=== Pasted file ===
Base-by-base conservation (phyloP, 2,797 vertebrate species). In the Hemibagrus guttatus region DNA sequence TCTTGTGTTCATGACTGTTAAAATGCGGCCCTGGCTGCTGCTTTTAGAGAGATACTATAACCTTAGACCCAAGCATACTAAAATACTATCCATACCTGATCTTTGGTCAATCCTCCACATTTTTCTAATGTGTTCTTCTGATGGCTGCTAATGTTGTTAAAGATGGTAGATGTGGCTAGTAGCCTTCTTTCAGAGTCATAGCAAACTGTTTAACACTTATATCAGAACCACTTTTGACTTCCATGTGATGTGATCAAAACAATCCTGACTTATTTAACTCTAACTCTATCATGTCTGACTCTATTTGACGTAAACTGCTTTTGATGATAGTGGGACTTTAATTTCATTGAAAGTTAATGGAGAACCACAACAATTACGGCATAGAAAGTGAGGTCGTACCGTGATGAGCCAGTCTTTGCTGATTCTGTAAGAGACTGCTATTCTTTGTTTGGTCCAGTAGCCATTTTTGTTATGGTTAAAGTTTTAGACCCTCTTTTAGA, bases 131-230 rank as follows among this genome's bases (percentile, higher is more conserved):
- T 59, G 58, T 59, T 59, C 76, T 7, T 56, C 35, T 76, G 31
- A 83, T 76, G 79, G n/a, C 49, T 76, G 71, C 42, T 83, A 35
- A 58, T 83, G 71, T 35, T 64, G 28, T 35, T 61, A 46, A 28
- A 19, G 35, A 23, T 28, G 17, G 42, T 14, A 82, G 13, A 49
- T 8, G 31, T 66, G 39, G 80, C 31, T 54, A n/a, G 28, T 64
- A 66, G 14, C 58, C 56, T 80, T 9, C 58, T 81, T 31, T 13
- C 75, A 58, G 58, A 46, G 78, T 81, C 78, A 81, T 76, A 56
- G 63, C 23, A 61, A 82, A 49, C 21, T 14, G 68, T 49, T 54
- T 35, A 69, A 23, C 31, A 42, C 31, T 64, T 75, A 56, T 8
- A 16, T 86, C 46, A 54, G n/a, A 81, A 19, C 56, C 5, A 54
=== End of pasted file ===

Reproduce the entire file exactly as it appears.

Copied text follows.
Base-by-base conservation (phyloP, 2,797 vertebrate species). In the Hemibagrus guttatus region DNA sequence TCTTGTGTTCATGACTGTTAAAATGCGGCCCTGGCTGCTGCTTTTAGAGAGATACTATAACCTTAGACCCAAGCATACTAAAATACTATCCATACCTGATCTTTGGTCAATCCTCCACATTTTTCTAATGTGTTCTTCTGATGGCTGCTAATGTTGTTAAAGATGGTAGATGTGGCTAGTAGCCTTCTTTCAGAGTCATAGCAAACTGTTTAACACTTATATCAGAACCACTTTTGACTTCCATGTGATGTGATCAAAACAATCCTGACTTATTTAACTCTAACTCTATCATGTCTGACTCTATTTGACGTAAACTGCTTTTGATGATAGTGGGACTTTAATTTCATTGAAAGTTAATGGAGAACCACAACAATTACGGCATAGAAAGTGAGGTCGTACCGTGATGAGCCAGTCTTTGCTGATTCTGTAAGAGACTGCTATTCTTTGTTTGGTCCAGTAGCCATTTTTGTTATGGTTAAAGTTTTAGACCCTCTTTTAGA, bases 131-230 rank as follows among this genome's bases (percentile, higher is more conserved):
- T 59, G 58, T 59, T 59, C 76, T 7, T 56, C 35, T 76, G 31
- A 83, T 76, G 79, G n/a, C 49, T 76, G 71, C 42, T 83, A 35
- A 58, T 83, G 71, T 35, T 64, G 28, T 35, T 61, A 46, A 28
- A 19, G 35, A 23, T 28, G 17, G 42, T 14, A 82, G 13, A 49
- T 8, G 31, T 66, G 39, G 80, C 31, T 54, A n/a, G 28, T 64
- A 66, G 14, C 58, C 56, T 80, T 9, C 58, T 81, T 31, T 13
- C 75, A 58, G 58, A 46, G 78, T 81, C 78, A 81, T 76, A 56
- G 63, C 23, A 61, A 82, A 49, C 21, T 14, G 68, T 49, T 54
- T 35, A 69, A 23, C 31, A 42, C 31, T 64, T 75, A 56, T 8
- A 16, T 86, C 46, A 54, G n/a, A 81, A 19, C 56, C 5, A 54